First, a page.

BlacKkKlansman and all the images you see in this review are owned by Focus Features
Directed by Spike Lee
There’s a lot going on right now and as much as I’d honestly like to take a step back from the heavier subject matter to focus on terrible horror films and laughable thrillers, well… there’s a bigger story that needs to be told and at the very least I can try to stay engaged with the films that are being made because of it. Fortunately the films this year that faced issues of racism, white supremacy, privilege, and state sponsored oppression have been pretty great so far with The First Purge being a worth addition to one of the best film series we have today, Sorry to Bother You feeling like the kind of gonzo shot in the arm film making that will inspire others to think outside the standard feature film model, and Blindspotting being a supremely empathetic examination that’s palatable and poignant for any audience member. However, it’s time for the king to return to his throne as Spike Lee has spent his entire career (barring Oldboy) speaking on these very issues that the rest of Hollywood is just catching up to and is now throwing their weight behind these artists. Did Spike Lee make the definitive film of our turbulent times, or has his style gotten tiresome in the face of newer voices in his political circle? Let’s find out!!
The movie follows the strange yet true story of Detective Ron Stallworth (John David Washington) who joined the Colorado Springs police force in the seventies and not long after joining the force started a sting operation against the KKK in the area. With the help of a fellow cop Detective Flip Zimmerman (Adam Driver) he managed to impersonate a white supremacists over the phone while Flip would pretend to be him in person; a plan that was so successful that they even managed to dupe KKK Grand Wizard David Duke (Topher Grace) who had several conversations with Ron never realizing he was in fact black. As the investigation goes along though, things start to get complicated as certain members of the Colorado chapter of the KKK start to suspect their newest recruit, and Ron start to find it hard to live not only a double life as a fake white man, but also the dichotomy of being a black man and a police officer in that period of time; especially when he starts falling for the President of the Black Student Union Patrice (Laura Harrier) who is just as militant against white systems of power as Ron is determined to use his position in said system to take the KKK down a peg. Will Ron and Flip manage to stop the KKK from whatever it is they’re planning without getting caught in the crossfire themselves? How far will the KKK members go to assert themselves as a threat to be taken seriously, and who do they plan to hurt in the process? Just how many white people jokes can Ron get away with before David Duke becomes suspicious!?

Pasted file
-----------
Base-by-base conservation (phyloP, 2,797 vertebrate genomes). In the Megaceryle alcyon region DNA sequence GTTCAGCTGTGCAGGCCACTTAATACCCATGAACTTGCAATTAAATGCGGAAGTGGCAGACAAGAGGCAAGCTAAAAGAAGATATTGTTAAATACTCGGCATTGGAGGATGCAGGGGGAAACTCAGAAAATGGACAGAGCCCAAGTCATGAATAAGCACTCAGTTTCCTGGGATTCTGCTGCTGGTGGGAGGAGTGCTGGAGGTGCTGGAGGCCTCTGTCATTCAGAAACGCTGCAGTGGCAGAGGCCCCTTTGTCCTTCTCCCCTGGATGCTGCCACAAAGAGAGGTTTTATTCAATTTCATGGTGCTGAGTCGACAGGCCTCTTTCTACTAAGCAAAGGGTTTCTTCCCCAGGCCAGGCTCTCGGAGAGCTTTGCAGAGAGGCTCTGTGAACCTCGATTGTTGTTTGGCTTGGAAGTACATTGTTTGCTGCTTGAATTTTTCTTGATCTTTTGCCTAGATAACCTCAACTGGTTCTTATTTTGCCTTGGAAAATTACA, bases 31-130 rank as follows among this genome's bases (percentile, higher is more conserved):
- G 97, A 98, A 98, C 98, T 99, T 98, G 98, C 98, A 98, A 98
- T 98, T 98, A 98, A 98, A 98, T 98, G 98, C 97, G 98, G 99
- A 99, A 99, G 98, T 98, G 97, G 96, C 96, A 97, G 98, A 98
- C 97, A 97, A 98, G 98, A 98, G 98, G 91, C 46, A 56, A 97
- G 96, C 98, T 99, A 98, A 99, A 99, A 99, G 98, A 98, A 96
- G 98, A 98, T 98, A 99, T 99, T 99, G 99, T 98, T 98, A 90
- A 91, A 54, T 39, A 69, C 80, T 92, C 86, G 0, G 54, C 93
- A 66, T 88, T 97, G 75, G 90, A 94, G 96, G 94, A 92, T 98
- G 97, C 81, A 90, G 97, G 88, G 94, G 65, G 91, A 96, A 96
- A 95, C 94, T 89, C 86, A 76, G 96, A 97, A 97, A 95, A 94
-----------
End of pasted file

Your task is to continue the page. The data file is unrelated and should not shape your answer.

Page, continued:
“Let me ask you this, my pure white brethren! How many KKK members does it take to screw in a light bulb?” “I don’t think we covered that in the manual…”
Spider-Man: Homecoming and all the images you see in this review are owned by Sony Pictures
Directed by Jon Watts
So after a decade of crappy reboots and custody battles, Spider-Man is finally gonna start living with BOTH his parents; sticking with Sony but being able to visit Disney on the weekends. To celebrate these two studios begrudgingly working together to make a lot of money, we have the third reboot of the Spider-Man franchise getting a whole move all its own with a little from column Sony and a little from column MCU. Considering how bad things had gotten for the character with the two Amazing Spider-Man movies and how reliable the MCU is when it comes to making above average blockbusters, it’s unlikely that this will end up a disappointment for anyone who’s been hoping to see a Spider-Man movie with the official Marvel stamp of approval, but if it can ONLY manage to be better than the previous iteration… well I can hardly think of a more textbook definition of Damning with Faint Praise. Does this manage to stand on its own as a great film, or has Marvel finally met its match by having to work with another studio for once!? Let’s find out!!
The movie picks up right after Civil War where Peter Parker (Tom Holland) is spending his day doing his Friendly Neighborhood Spider-Man thing, but is getting antsy over the fact that Tony Stark (Robert Downey Jr) won’t return his calls. Neither will Happy (Jon Favreau) who’s supposed to be keeping an eye on him and is clearly doing a poor job of it since even a LITTLE bit of attention might have kept him from doing something stupid! Said stupid thing is when he starts tracking down a group of alien gun smuggles head up by Adrian Toomes who played by Michael Keaton (Oh hey! I guess he DID live long enough to become the villain!) and soon finds himself in over his head. Not only does he have to deal with REAL tough guys instead of street thugs, he also has to deal with the problems of being a teenager such as having a crush on a senior named Liz (Laura Harrier) trying to sneak around Aunt May (Marisa Tomei) and having to deal with his friend Ned (Jacob Batalon) who accidently found out his secret identity. Can Spider-Man stop the bad guys AND get his math homework done? Will Tony Stark eventually notice him once he takes down such a dangerous criminal, or will that only make things worse between them? Oh I’m sure he can handle all this! He’s a super hero, right!?